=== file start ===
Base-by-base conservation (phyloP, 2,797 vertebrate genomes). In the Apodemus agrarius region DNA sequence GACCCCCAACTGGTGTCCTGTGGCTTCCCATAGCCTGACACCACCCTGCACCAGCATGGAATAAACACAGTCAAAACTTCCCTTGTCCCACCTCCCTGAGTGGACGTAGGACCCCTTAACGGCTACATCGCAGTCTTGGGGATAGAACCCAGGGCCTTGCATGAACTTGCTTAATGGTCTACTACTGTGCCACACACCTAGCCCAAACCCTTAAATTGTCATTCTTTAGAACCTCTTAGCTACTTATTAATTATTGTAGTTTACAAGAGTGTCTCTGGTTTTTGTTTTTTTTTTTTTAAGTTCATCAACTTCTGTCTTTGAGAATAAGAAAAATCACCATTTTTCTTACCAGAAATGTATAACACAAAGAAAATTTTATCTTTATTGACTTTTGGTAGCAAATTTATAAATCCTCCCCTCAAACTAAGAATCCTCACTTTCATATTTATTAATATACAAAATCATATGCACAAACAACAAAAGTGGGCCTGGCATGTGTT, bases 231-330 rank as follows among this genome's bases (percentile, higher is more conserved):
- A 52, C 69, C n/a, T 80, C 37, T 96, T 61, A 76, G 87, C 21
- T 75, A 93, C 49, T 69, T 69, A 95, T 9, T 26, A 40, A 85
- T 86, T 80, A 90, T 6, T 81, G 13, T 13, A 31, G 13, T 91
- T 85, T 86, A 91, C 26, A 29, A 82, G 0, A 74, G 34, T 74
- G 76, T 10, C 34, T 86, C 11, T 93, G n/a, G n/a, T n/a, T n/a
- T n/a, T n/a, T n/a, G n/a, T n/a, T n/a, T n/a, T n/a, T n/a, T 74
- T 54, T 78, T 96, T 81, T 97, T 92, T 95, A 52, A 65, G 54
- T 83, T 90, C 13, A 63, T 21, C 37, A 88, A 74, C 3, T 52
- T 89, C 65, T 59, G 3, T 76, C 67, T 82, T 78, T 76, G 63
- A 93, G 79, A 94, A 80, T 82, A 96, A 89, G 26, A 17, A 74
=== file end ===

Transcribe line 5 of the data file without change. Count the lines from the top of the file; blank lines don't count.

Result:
- T 85, T 86, A 91, C 26, A 29, A 82, G 0, A 74, G 34, T 74